Why yes, a bird dog belongs to a turkey hunt
SOLON – Run, flush, back. Eat treats, take a nap, repeat.
It’s turkey dogging, and while its popularity has yet to flourish in Maine, at least one registered guide from Maine takes his short-haired German pointer in pursuit of wild turkeys in the fall.
Tenley skolfield 9 year old dog Tinker, or Tinkerbell, hunts turkey flocks to perfection. The goal is to break up the herd and give Skolfield – a 35 year old bird hunter – a crack to them when the birds congregate, as this very social bird always does.
Except in Tinker’s case, the hunt is not a fall turkey hunting manual, as it is called in the South. Tinker is a bit late at fall hunting – albeit enthusiastic. When Skolfield first embarked on the fall turkey hunt two years ago, Tinker had already retired from grouse hunting for the life of a beloved pet. SoThe older dog did not understand the still part of the hunt after the birds were flushed. Instead, Tinker goes to take a nap in Skolfield’s truck after the obligatory treat reward.
But for Skolfield, old Tinker’s routine represents the sheer beauty of ‘turkey dogging’.
“She rinses them off, then gets a treat and takes a nap.” It shows that any dog can do it, ”said Skolfield.
Skolfield may be among the few Mainers turkey dogging, but the sport has grown dramatically across the country over the past 30 years, said Pete Muller, communications director for the National Wild Turkey Federation. Fall turkey hunting with dogs took off nationwide in the early 1990s, when it was then legal in 11 states. Today, there are 42 states where fall turkey hunting is legal and 25 allow hunting with dogs, according to the federation.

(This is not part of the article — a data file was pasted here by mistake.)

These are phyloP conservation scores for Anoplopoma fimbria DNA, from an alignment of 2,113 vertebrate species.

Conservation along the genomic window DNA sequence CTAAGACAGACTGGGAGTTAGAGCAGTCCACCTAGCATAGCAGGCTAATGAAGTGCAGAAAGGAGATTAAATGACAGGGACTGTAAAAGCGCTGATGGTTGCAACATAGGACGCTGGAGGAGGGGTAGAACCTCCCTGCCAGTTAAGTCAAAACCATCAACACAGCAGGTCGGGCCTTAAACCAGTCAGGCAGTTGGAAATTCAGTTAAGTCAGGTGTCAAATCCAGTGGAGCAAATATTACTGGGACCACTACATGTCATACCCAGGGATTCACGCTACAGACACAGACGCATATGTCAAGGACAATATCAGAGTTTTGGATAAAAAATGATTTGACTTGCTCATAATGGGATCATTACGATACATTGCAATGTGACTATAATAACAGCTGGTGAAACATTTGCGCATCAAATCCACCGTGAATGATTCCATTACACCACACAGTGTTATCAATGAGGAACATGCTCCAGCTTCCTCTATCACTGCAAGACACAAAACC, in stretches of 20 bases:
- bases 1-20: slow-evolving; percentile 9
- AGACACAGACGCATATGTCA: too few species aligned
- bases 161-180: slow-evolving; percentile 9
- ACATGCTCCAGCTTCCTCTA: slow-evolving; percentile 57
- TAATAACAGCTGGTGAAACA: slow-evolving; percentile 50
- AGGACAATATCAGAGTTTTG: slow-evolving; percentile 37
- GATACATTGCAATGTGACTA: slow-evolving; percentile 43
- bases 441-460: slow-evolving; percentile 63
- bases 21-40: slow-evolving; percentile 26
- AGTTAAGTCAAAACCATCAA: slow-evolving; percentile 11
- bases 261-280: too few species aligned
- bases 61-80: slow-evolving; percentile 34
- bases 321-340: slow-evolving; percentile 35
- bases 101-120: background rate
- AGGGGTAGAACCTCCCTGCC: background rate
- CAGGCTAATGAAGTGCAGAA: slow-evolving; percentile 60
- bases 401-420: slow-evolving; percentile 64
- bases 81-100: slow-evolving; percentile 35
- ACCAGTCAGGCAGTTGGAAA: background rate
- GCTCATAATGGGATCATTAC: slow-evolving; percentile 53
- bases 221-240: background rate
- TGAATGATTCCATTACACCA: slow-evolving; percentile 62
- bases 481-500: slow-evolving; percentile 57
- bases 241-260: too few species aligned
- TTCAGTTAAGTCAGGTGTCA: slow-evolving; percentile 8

Turkey hunting was first legal in Maine in 2002 when fall hunting was open to archers only, but the use of dogs was not practical until shotguns became legal in 2007.
The practice is popular in the northeast and as far south as Tennessee, as well as in several western states including Oregon, California, Idaho, Wyoming, and Colorado.
“The majority of the places where this takes place are in the northeast, around Pennsylvania, in New York City,” Muller said.
Skolfield knew few people in Maine who hunted turkeys with dogs – and Maine state bird biologist Kelsey Sullivan hasn’t come across many either.
“I think it’s a niche method,” Sullivan said.
Certainly not for lack of turkeys in Maine, whose fall season runs from From September 20 to November 6 in 2021, with a bag limit of five birds (all sexes, all ages).
Since the early 1970s, the number of turkeys nationwide has increased from about 1.3 million to 6.2 million birds, according to the federation. In Maine, the population has increased since the birds were first moved here in 1977 to over 70,000 statewide in the spring and 175,000 in the fall after the breeding season – although many perish after the winter due to national causes, Sullivan said.
“Maine has a lively population of birds that have helped other states with trap and transfer in recent years,” Muller said. “Maine hunters are only focusing on other things in the fall.”